The Real Cancun Review
By Shawn McKenzie 04/27/2003
I think I should be concerned about Hollywood reading my mind. Last year, I thought it was weird that they came out with a court TV reality show that was tightly edited and interesting. I had always thought it would be fascinating to see a show that ultimately became ?Law & Order: Crime & Punishment.? Now they have done it again with the movie The Real Cancun. I always wondered what ?The Real World? would be like if it were uncensored. Now I know?for the most part.
The movie takes place during spring break week 2003 in Cancun, Mexico. The producers of the movie gathered 16 young men and women (eight of each gender) together for eight days and nights at the Baccara Hotel (which was closed off to the public to film the movie.) Like a regular fictional movie, several ?characters? stand out with main stories, while the rest are supporting characters. 21-year-old Sarah becomes friends with 20-year-old Matt after he saves her leg, which had been stung by a jellyfish following her bungee jump, by applying a bodily fluid on it. The two are Arizona State University students, and there might be some sparks between them. 18-year-old Alan, from Rowlett, Texas, has never had a drink in his life. He is also quite shy around girls. Of course, it becomes everyone?s mission to corrupt him as soon as possible. 20-year-old identical twins Nicole and Roxanne are every horny guy?s fantasy by being uninhibited and doing things like competing in a wet T-shirt contest together. 21-year-old Paul is attracted to 21-year-old community college student Sky (who calls herself the ?token black girl.?) Paul gets frustrated with Sky as her logic about pursuing the opposite sex is a little odd and confusing. Paul?s friend Jorell provides some comic relief and hangs out with Alan and Jeremy, a 22-year-old business-marketing graduate. Jeremy wants to hook up with any woman he can while he is there (even though he has a girlfriend back home.) He sets his sights on 20-year-old Laura, an aspiring actress from Brandon, WI. Heidi and David, both 18-years-old, are lifelong friends from Massachusetts who have never ?hooked up,? but the sexual tension and the alcohol might change that this week. The ?supporting characters? include 25-year-old model Casey (the Jeff Spicoli of the group who wants to make out with all the women), 19-year-old biochemistry major Brittany, 20-year-old management major Ben, and 21-year-old sex columnist Amber. Jay and Chris, the Sun Splash tour operators, organized all of the activities over the week, such as the nightclub visits and the romps with dolphins. Simple Plan and Snoop Dogg (and Hot Action Cop during the closing credits) also treated the 16 spring breakers to live performances. All week long, they party, drink, have sex, and do fun activities, and they all bond with each other over the week. Not surprisingly, when the week ends, no one wants to leave.
Now, regular visitors to Entertain Your Brain know that I am a big fan of reality shows. The more gratuitous the show is the better. I knew that there was no way a reality show could be uncensored unless it was in movie form (unless it is on premium cable, like Showtime?s very explicit ?Family Business?), so I knew it was a matter of time when a movie like this would come out. Who better to bring us the first ?reality movie? than Mary-Ellis Bunim and Jonathan Murray, the creators of the MTV show that ushered in the era of reality TV, ?The Real World.? Their 12th season, the Las Vegas cast, was probably one of the naughtiest seasons to date, and I think this movie is what their spring break would have looked like. As you can probably tell, I liked the movie.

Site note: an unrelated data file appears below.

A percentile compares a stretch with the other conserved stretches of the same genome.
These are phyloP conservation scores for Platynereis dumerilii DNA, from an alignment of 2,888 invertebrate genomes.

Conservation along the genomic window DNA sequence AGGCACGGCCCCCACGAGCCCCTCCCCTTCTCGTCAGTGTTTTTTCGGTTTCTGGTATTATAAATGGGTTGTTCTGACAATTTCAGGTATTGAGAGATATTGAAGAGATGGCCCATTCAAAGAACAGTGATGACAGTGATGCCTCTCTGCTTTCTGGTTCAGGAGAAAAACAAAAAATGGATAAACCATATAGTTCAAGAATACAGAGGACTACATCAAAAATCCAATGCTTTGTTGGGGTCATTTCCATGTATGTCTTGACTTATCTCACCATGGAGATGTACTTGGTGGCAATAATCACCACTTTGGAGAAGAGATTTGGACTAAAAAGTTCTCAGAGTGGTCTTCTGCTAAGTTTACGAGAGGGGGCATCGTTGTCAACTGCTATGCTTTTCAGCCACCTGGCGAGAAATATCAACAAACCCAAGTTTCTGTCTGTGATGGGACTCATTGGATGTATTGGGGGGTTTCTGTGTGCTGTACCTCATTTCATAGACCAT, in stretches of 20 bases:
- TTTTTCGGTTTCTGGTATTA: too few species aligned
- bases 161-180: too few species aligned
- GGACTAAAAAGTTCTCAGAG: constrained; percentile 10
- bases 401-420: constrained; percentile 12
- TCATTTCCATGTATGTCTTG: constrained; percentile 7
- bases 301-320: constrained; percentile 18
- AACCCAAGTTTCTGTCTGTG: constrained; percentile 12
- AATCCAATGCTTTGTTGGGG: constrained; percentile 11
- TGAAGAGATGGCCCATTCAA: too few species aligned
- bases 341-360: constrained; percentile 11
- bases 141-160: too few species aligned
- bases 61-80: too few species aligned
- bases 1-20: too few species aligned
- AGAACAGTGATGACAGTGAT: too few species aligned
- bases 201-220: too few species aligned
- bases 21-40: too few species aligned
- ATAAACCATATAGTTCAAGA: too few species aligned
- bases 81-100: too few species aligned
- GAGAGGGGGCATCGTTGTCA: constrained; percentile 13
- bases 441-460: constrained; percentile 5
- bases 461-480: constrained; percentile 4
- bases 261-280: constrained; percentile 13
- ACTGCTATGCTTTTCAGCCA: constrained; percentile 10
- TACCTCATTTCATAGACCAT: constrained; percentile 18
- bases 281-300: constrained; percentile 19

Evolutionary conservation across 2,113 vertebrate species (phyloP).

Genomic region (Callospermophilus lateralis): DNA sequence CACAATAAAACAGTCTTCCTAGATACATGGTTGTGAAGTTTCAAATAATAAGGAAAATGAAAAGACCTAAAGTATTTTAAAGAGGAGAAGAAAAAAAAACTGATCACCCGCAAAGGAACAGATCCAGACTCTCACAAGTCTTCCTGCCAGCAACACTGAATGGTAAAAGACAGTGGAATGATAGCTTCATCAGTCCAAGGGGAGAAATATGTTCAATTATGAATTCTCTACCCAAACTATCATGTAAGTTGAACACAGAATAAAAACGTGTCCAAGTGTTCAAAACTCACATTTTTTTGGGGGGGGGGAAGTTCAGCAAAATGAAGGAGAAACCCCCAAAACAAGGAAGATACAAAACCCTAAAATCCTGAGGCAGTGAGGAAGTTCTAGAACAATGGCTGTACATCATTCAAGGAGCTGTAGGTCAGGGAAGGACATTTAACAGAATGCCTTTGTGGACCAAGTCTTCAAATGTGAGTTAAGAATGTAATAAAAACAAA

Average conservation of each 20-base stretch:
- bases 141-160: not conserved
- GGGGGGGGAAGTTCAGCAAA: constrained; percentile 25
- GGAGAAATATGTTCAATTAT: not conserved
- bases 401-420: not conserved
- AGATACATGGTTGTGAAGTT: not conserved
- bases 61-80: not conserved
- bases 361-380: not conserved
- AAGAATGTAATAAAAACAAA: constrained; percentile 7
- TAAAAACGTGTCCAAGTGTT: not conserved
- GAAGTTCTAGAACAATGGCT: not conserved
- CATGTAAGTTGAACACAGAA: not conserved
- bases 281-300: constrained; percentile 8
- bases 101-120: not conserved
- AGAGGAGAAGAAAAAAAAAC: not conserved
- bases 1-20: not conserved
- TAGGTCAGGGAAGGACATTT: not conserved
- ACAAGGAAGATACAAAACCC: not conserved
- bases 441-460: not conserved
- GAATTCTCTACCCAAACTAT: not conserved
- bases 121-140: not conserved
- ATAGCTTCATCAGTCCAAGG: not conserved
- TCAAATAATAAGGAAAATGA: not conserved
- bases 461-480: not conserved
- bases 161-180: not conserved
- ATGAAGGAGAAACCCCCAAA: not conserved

My favorite ?story? was the one involving Alan. I could identify with the guy, because I too was a shy geek in college who had never had a drink. Unlike high school, where everyone ridiculed me for being antisocial, my fellow college chums tried to break me out of my shell. I eventually learned how to have fun (though it took longer than a week, as opposed to Alan?s experience), so it was very familiar to watch him make those sour drinking faces and dance goofy in the nightclubs.
Unfortunately, other things about the movie were also a little too familiar. It reminded me of some of the inane conversations I used to have in my college years (some under the influence of alcohol.) At one point in the movie, Jeremy says that he thinks guys need a psychology degree to understand women, yet he doesn?t want to try very hard to hook up with one of them. The movie also makes me sad that I missed out on spring break myself. I never had the money to go, so I was all alone those weeks. I never went to prom either. I?m a sad, sad geek.
The movie was uncensored, but not as much as it could have been. Sure, there was raw language and nudity, but the nudity seemed to be just the flashing kind. It could have been another Girls Gone Wild video. When it came to the main characters ?getting busy,? there wasn?t anything more explicit than any scene from the last season of ?The Real World? (aside from a few grunts and groans.) I know this isn?t a porno, but there should have been a little more shown.
The Real Cancun is further proof that the reality craze is nowhere near gone. Teens and young adults will love this flick, but they won?t want their parents to watch it, because the parents will never allow them to celebrate spring break after seeing all the
debauchery. As far as intellectual theft goes, I?m thinking about wearing a lead cap, so Hollywood doesn?t read my mind again and steal another one of my ideas!
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